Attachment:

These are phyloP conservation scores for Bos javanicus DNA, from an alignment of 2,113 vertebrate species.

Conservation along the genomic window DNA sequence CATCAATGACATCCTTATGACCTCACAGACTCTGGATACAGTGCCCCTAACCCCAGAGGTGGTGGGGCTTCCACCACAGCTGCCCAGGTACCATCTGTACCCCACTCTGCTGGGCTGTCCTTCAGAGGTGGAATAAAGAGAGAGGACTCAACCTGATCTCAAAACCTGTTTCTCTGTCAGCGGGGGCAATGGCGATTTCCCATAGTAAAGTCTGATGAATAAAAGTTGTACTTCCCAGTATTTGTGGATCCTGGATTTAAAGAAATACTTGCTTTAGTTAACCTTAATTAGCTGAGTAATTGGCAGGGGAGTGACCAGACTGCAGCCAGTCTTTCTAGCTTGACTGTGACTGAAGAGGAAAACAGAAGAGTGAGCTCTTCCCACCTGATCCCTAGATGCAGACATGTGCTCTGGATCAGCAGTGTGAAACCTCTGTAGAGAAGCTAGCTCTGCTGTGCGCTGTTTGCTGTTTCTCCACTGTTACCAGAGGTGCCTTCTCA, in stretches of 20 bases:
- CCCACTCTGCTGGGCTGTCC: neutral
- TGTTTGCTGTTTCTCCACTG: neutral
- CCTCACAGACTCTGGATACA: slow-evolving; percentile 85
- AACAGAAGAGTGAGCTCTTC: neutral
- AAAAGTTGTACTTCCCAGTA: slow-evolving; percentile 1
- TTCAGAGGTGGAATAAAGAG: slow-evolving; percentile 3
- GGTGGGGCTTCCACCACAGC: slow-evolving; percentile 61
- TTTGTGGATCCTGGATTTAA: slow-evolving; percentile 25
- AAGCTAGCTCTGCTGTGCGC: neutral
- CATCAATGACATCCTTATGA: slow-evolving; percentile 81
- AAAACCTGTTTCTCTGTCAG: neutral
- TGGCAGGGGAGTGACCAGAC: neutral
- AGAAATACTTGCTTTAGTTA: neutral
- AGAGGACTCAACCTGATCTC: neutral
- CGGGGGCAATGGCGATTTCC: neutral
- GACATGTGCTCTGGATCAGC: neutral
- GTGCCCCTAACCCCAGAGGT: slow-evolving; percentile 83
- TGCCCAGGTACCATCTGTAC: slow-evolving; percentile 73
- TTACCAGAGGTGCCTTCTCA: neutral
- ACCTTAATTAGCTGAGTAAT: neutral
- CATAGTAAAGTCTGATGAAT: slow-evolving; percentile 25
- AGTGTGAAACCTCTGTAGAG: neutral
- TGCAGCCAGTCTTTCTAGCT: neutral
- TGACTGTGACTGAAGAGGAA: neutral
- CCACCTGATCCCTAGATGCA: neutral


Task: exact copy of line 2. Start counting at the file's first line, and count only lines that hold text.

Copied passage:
Conservation along the genomic window DNA sequence CATCAATGACATCCTTATGACCTCACAGACTCTGGATACAGTGCCCCTAACCCCAGAGGTGGTGGGGCTTCCACCACAGCTGCCCAGGTACCATCTGTACCCCACTCTGCTGGGCTGTCCTTCAGAGGTGGAATAAAGAGAGAGGACTCAACCTGATCTCAAAACCTGTTTCTCTGTCAGCGGGGGCAATGGCGATTTCCCATAGTAAAGTCTGATGAATAAAAGTTGTACTTCCCAGTATTTGTGGATCCTGGATTTAAAGAAATACTTGCTTTAGTTAACCTTAATTAGCTGAGTAATTGGCAGGGGAGTGACCAGACTGCAGCCAGTCTTTCTAGCTTGACTGTGACTGAAGAGGAAAACAGAAGAGTGAGCTCTTCCCACCTGATCCCTAGATGCAGACATGTGCTCTGGATCAGCAGTGTGAAACCTCTGTAGAGAAGCTAGCTCTGCTGTGCGCTGTTTGCTGTTTCTCCACTGTTACCAGAGGTGCCTTCTCA, in stretches of 20 bases: